5. 5. The software provided a student word bank listed in alphabetical order forthe students to use for their sentences. The students had audio access where theword or sentence was read to them orally. If the student still did not know whatthe word was, they could ask the tutor to read the word to them. This is allowedbecause it is a service in their IEP. The students worked at a pace that was comfortable for them, and weren’trushed to complete an activity. Allowing the students extra time to complete anactivity is a service on their IEP. The students also have the option of using pictures to assist them withtheir activities. The software has a picture gallery with over 1,800 images. Sincethe goal of using the software is to help students go from reading and writing withpictures to reading and writing with words, it is important that students mastermatching a word to a picture, before moving onto writing independently withoutpictures. Having visual cues helps students make the connection of words. One of the students participating in the study has ELL services. Thesoftware allowed the student work both in English and Spanish. The studentcould complete an activity in English, and complete the same activity in English.One of the goals of ELL students is immersing them in the English language. Thestudent could record himself speaking English and listen to himself. This isbeneficial in helping him to hear himself speaking English, and helping himbecome more comfortable with speaking a different language than his nativelanguage.
  6. 6. Privacy and safetyUsing technology in the classroom has its disadvantages, however, educatingstudents on the importance of Internet safety can help eliminate most issues thatmay arise. Students should be taught about computer and Internet safety fromthe 1st time using a computer (Butler, K., 2010). Clicker 5, word-processingsoftware, helps decrease the safety concerns of students using the laptops. Eventhough the students aren’t getting online, it still is important that safetyprecautions are taken to ensure that students are safe using the laptops. 1. Technology Tutor Students were never left alone to use the laptops. The tutor picked themup to take them to the computer station, and stayed in the room at all times. Thetutor made sure each laptop was shut down before returning the students to theclassroom.2. Full-screen mode Students worked in full-screen mode to help keep the students focused onthe specific activity, instead of being tempted to visit other features of the laptop.3. Firewall protection In the event that a student did get out of the software, students havelimited access on the Internet. There is firewall protection on all of the computersand laptops in our school. The firewall filters and prevents inappropriate websitesand images.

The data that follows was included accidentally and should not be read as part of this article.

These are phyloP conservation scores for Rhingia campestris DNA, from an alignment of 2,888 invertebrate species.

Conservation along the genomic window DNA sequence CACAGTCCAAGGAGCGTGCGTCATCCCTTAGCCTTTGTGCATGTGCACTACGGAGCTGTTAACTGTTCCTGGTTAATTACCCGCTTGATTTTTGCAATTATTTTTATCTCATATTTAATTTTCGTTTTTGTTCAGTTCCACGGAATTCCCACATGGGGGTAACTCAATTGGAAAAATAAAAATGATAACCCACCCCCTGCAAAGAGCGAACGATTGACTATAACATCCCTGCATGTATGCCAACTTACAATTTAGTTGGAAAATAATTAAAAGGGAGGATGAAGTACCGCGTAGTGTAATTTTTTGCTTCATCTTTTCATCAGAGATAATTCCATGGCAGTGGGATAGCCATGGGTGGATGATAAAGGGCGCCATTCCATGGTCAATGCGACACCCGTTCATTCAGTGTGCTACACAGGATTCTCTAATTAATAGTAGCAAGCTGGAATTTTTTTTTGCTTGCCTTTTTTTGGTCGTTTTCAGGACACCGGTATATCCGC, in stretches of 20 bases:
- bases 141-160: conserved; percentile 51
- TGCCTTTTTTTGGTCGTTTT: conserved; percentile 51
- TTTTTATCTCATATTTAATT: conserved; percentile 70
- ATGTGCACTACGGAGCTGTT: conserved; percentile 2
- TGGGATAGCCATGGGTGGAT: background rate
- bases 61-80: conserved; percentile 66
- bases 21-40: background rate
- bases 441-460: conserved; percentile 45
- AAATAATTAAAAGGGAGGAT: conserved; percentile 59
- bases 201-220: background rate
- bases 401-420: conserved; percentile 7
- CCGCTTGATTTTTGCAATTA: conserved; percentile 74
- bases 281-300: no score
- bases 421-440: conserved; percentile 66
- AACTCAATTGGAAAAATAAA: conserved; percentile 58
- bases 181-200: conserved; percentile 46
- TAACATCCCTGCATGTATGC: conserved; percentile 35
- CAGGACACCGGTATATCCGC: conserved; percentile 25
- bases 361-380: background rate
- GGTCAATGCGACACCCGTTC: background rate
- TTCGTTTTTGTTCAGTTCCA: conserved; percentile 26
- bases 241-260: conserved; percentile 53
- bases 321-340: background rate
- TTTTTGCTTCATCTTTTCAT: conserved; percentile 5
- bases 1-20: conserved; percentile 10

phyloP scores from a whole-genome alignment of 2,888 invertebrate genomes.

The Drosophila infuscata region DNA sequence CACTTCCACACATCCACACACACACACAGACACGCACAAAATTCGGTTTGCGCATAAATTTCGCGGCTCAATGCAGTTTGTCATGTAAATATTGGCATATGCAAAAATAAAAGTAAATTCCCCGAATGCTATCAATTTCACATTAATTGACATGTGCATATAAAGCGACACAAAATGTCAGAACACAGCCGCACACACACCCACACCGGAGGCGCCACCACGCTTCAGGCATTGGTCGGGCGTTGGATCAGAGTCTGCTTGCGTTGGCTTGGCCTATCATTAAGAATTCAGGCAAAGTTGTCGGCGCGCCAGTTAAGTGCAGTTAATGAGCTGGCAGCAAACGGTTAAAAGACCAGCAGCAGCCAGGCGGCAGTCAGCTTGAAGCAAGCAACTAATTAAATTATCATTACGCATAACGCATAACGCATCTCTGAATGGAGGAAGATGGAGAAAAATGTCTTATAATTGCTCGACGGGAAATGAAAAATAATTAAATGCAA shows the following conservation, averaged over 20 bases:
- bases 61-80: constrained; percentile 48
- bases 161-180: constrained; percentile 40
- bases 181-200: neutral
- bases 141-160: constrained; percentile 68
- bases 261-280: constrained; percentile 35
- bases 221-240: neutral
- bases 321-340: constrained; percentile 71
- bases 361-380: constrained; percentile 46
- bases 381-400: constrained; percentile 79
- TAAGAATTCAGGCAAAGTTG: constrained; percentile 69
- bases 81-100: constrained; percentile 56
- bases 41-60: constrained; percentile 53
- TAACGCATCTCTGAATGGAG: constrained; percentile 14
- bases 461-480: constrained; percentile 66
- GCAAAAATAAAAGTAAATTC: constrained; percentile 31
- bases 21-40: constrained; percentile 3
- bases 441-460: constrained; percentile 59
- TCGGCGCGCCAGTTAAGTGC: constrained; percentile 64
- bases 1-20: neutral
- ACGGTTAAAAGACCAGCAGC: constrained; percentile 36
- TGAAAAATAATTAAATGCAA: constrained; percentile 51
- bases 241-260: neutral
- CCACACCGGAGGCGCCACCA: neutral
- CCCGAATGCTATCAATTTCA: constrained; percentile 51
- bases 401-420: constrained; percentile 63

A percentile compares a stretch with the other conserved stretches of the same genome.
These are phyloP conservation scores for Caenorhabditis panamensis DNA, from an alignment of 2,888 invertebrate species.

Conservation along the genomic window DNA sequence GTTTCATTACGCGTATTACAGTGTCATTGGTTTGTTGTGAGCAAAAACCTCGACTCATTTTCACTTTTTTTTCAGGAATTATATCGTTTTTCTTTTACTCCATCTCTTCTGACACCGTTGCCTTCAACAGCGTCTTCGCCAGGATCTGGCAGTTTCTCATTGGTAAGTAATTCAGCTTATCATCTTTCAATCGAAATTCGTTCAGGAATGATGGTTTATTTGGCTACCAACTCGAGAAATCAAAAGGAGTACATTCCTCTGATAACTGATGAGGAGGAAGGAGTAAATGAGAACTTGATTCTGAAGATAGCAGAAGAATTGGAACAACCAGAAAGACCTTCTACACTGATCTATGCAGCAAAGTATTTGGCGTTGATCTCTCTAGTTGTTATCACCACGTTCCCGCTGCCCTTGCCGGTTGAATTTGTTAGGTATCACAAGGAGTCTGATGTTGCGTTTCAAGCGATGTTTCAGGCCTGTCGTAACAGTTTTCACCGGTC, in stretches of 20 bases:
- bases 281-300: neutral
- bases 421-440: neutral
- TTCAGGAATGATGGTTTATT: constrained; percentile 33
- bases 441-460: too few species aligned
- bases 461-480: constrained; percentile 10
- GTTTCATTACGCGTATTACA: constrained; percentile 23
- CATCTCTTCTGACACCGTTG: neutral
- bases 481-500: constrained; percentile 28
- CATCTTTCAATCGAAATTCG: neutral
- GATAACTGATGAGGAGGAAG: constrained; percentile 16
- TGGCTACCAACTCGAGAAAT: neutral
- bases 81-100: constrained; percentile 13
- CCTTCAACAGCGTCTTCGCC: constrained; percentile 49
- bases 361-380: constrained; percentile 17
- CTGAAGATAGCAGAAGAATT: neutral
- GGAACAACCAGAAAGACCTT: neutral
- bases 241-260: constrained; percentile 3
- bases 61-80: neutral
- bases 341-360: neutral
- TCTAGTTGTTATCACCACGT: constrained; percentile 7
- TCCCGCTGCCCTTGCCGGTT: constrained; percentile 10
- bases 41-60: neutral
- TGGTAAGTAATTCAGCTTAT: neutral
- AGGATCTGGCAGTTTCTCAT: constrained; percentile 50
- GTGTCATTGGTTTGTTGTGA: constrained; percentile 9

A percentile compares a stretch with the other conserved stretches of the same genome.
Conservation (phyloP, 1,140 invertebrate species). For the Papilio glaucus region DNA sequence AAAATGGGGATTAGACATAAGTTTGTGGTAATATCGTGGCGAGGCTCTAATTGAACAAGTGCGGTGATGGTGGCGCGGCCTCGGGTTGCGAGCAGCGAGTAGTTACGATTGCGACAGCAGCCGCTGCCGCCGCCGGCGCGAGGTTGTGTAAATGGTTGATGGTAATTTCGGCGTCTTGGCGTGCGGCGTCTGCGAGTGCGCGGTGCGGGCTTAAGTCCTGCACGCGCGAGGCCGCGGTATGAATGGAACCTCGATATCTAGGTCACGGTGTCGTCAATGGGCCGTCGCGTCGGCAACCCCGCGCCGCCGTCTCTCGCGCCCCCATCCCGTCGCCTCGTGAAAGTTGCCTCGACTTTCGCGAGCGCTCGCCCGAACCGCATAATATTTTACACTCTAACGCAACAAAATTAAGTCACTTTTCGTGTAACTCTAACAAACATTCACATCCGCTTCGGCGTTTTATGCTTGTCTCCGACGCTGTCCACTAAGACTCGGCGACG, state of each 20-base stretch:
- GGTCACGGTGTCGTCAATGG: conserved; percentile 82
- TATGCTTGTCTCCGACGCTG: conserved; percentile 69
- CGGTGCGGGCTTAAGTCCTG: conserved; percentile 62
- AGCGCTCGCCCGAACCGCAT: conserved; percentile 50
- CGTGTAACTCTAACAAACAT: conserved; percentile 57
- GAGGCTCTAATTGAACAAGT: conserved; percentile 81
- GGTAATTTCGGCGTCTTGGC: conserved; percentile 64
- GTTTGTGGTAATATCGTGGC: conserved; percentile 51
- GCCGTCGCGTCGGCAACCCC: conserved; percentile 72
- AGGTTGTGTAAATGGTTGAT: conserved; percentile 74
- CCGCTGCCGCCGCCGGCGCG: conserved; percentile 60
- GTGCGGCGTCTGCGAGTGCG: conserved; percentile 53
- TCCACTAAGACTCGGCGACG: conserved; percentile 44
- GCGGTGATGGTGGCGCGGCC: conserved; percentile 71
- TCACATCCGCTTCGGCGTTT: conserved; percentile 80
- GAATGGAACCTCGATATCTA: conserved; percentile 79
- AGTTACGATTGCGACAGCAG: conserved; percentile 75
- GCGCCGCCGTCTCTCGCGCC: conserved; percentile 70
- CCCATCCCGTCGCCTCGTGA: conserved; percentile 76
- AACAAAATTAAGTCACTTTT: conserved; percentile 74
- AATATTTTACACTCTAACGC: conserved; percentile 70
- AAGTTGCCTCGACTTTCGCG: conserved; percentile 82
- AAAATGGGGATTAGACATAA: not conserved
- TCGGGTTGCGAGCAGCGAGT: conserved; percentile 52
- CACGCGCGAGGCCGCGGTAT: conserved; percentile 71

7. 7. Backup PlansAs with any technology hardware or software, problems are bound to arise. Thetechnology specialist served as the tutor and helped students with any technicalissues or software issues. In the event that the wireless Internet was down, students would be takento the computer station to work on their fluency and comprehension with aleveled reader. Since the goal of using Clicker 5 is to help with reading fluencyand comprehension, the students would be practicing the skills using in thesoftware, but with a leveled reader instead of an audio book.